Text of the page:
A we move into the first Cryber-war (yes, that is what I am calling it), one interesting trend is the emergence of shadowy characters who appear to have fragmented pasts and confusing present activities. Just like in World War II, when people changed identities and moved between countries to survive or work for the war powers, there are people out there whose life details are some combination of sketchy, contradictory and confusing, even though they seem to be real people, unlike the increasing number of online personas that are definitely not linked to real people.
One such person is Joseph Mifsud, a man of Maltese ancestry who apparently worked with George Papadopoulos.
Extensive research using online sources reveals a lot about Mifsud, but a lot of it makes no sense. He appears to have been working in a variety of roles, some of them with now-defunct organizations, or organizations that became defunct while he was involved. His past is sketchy to say the least, and his present is even more sketchy.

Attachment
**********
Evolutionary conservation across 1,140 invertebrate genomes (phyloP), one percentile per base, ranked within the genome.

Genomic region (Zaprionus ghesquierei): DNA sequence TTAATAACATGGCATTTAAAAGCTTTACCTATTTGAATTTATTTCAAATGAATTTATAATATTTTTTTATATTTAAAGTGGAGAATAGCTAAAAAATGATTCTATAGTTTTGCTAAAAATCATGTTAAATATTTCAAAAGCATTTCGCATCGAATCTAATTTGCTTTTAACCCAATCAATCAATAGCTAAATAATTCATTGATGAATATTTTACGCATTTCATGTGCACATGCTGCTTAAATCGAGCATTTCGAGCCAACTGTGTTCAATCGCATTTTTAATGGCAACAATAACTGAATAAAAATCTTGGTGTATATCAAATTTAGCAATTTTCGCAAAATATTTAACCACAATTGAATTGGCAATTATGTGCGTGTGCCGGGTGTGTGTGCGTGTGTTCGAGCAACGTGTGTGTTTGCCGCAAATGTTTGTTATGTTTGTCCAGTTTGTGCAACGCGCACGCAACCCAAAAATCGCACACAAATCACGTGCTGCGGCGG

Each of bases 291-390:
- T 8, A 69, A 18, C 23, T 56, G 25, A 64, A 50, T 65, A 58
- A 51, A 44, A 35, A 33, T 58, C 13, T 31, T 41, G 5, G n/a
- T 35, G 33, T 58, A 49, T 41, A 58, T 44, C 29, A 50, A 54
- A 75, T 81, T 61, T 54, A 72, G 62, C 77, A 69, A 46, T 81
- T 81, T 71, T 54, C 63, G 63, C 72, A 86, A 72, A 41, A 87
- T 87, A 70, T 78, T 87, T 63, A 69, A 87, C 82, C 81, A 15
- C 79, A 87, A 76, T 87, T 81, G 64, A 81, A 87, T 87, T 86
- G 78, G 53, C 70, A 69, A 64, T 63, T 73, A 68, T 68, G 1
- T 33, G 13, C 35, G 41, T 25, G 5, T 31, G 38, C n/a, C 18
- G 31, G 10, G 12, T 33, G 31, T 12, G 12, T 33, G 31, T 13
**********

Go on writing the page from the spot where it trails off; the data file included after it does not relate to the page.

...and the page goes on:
The Observer has now done some investigation of its own, concluding that Mifsud’s activities are those of what is often described as a “cut-out” , a person involved in a legitimate-looking occupation or business that requires (conveniently) a lot of international travel, whose role is to act as an intermediary between ostensibly opposed organizations who are in fact secretly collaborating. The use of a cut-out in this manner allows the secretly collaborating parties to plausibly deny that they have any direct relationship.
If Mifsud’s cover (as now seems likely) is blown, he suffers the “Mission Impossible” fate of all cut-outs, with all of the involved parties suddenly claiming to have no knowledge of him or his activities.

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Anatomy of a Russian-operated propaganda Twitter account

Twitter user Conspirador Norteno, back in August of this year, was busy analyzing the network of accounts on Twitter with random 6 or 8 digit suffixes in their handles. We have all known for a long time that these suffixes almost always indicate a Twitter account that was generated by a repetitive software algorithm.